Information seeking about tool properties in great apes
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Evidence suggests that great apes engage in metacognitive information seeking for food items. To support the claim that a domain-general cognitive process underlies ape metacognition one needs to show that selective information seeking extends to non-food items. In this study, chimpanzees (Pan troglodytes) and orangutans (Pongo abelii) either had to determine the location of a desired food item or a property of a non-food item (length of a tool). We manipulated whether subjects received prior information about the item’s location or property. During the test, subjects had the opportunity to seek the respective information. Results show that apes engaged in more information seeking when they had no prior knowledge. Importantly, this selective pattern of information seeking applied to food as well as to tools.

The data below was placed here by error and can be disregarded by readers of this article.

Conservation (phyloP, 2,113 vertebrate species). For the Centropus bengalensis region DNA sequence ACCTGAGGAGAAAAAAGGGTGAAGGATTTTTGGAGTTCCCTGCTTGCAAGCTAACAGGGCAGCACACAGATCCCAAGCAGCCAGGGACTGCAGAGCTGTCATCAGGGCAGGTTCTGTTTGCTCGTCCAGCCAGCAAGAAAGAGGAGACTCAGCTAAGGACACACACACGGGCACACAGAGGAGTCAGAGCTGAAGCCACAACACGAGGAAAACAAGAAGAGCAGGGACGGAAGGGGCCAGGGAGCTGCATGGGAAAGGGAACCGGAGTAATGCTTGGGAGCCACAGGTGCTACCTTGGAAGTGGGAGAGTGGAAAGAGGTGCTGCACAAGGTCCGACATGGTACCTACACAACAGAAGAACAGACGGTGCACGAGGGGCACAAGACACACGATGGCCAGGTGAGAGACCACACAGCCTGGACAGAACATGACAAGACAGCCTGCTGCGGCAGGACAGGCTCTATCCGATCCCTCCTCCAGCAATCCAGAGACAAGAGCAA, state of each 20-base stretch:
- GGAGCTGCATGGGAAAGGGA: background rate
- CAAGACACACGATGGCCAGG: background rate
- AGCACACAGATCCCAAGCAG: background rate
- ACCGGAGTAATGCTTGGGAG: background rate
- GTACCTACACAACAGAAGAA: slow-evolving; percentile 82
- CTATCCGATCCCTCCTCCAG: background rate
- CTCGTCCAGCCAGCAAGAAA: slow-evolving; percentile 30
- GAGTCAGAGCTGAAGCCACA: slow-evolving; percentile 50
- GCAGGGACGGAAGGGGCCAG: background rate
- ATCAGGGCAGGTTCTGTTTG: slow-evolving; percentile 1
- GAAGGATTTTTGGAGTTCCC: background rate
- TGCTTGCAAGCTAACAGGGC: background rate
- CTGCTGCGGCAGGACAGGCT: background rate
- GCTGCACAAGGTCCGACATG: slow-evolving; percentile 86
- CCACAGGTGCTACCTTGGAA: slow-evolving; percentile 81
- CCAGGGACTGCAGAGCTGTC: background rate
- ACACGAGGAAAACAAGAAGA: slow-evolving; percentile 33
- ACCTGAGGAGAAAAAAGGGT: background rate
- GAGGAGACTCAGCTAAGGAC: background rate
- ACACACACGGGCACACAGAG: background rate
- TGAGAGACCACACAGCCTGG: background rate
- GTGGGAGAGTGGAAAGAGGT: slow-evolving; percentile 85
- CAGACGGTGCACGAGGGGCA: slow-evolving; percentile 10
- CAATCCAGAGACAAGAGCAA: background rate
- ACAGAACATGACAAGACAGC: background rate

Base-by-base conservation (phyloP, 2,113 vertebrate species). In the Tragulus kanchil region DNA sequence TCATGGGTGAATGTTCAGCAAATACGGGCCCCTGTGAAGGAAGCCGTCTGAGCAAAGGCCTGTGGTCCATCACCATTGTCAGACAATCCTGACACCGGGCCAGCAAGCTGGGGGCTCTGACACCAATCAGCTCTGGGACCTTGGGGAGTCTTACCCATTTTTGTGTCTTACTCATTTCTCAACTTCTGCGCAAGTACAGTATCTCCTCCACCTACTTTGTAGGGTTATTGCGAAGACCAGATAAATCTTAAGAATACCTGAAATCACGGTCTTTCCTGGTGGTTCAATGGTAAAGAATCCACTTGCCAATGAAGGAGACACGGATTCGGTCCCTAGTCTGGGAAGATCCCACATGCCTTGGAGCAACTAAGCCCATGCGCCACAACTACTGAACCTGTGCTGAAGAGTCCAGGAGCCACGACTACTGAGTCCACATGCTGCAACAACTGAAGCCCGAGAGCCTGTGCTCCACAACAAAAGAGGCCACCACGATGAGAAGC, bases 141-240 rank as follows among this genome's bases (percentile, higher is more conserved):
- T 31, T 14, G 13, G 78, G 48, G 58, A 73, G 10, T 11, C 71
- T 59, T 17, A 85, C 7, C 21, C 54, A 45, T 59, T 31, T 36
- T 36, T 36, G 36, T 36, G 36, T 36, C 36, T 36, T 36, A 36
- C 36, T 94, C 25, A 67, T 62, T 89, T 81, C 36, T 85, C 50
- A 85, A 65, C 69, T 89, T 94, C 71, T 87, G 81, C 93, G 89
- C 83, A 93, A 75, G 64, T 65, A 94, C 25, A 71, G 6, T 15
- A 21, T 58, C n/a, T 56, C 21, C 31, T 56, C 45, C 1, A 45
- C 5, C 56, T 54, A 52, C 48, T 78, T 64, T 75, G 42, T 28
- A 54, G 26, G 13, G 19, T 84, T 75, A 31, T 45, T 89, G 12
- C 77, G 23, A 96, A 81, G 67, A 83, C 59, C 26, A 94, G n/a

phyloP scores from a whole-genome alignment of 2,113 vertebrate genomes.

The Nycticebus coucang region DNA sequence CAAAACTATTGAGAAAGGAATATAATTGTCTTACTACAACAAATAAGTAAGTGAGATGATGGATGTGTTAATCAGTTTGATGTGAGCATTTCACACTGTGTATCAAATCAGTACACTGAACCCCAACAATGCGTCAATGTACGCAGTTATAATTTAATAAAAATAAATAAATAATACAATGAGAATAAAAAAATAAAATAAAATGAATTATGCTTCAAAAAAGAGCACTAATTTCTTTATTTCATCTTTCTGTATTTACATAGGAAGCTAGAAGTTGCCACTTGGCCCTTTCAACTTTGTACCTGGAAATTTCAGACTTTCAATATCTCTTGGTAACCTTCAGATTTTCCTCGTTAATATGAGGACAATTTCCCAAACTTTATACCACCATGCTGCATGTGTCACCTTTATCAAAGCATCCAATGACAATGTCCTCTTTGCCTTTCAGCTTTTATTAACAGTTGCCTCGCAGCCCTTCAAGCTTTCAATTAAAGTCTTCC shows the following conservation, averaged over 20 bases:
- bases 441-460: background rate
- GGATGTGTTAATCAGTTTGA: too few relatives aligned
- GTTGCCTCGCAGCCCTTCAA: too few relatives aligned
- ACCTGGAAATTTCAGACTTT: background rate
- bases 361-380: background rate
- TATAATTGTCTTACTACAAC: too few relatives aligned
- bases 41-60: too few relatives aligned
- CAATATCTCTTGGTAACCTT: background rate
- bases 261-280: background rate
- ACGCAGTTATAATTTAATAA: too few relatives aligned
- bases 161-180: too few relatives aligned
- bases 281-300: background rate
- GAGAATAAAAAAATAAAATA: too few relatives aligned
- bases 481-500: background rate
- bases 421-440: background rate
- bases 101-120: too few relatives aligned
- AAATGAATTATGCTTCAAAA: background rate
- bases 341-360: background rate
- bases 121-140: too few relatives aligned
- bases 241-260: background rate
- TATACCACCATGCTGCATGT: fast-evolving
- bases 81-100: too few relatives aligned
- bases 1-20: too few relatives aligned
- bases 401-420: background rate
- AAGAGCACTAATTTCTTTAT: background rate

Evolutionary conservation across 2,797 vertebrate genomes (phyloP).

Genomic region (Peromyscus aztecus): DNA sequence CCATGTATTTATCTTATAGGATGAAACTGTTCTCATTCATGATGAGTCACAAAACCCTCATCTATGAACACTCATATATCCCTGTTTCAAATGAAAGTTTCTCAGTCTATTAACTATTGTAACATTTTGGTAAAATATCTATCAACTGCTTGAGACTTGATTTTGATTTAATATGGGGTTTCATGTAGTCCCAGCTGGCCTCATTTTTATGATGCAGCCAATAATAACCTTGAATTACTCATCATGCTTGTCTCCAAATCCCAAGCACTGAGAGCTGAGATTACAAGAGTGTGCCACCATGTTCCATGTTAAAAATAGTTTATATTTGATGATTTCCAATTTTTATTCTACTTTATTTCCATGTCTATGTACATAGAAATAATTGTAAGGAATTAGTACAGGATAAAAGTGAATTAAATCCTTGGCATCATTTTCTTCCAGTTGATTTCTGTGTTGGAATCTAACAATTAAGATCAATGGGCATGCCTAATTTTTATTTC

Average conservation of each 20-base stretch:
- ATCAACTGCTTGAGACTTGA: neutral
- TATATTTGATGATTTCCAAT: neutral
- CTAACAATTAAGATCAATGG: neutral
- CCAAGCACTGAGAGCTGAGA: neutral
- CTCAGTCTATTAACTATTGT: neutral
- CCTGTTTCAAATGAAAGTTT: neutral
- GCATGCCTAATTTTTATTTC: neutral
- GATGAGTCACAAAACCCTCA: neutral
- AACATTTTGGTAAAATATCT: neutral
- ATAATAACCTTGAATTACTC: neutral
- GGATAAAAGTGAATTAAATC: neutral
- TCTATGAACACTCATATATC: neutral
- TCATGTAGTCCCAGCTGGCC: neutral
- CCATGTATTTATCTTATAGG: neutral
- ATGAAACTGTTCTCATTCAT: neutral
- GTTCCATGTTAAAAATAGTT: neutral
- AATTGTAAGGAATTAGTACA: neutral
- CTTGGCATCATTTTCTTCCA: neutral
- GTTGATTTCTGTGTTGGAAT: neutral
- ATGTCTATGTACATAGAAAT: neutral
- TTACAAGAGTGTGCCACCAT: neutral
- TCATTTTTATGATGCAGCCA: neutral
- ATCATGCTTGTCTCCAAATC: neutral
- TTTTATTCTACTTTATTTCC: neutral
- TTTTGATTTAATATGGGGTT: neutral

Bohn , M , Allritz , M , Call , J & Voelter , C J 2017 , ' Information seeking about tool properties in great apes ' Scientific Reports , vol 7 , 10923 . DOI: 10.1038/s41598-017-11400-z
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M.B. was supported by a scholarship of the German National Academic Foundation. J.C. was supported by the “SOMICS” ERC Synergy grant (nr. 609819).
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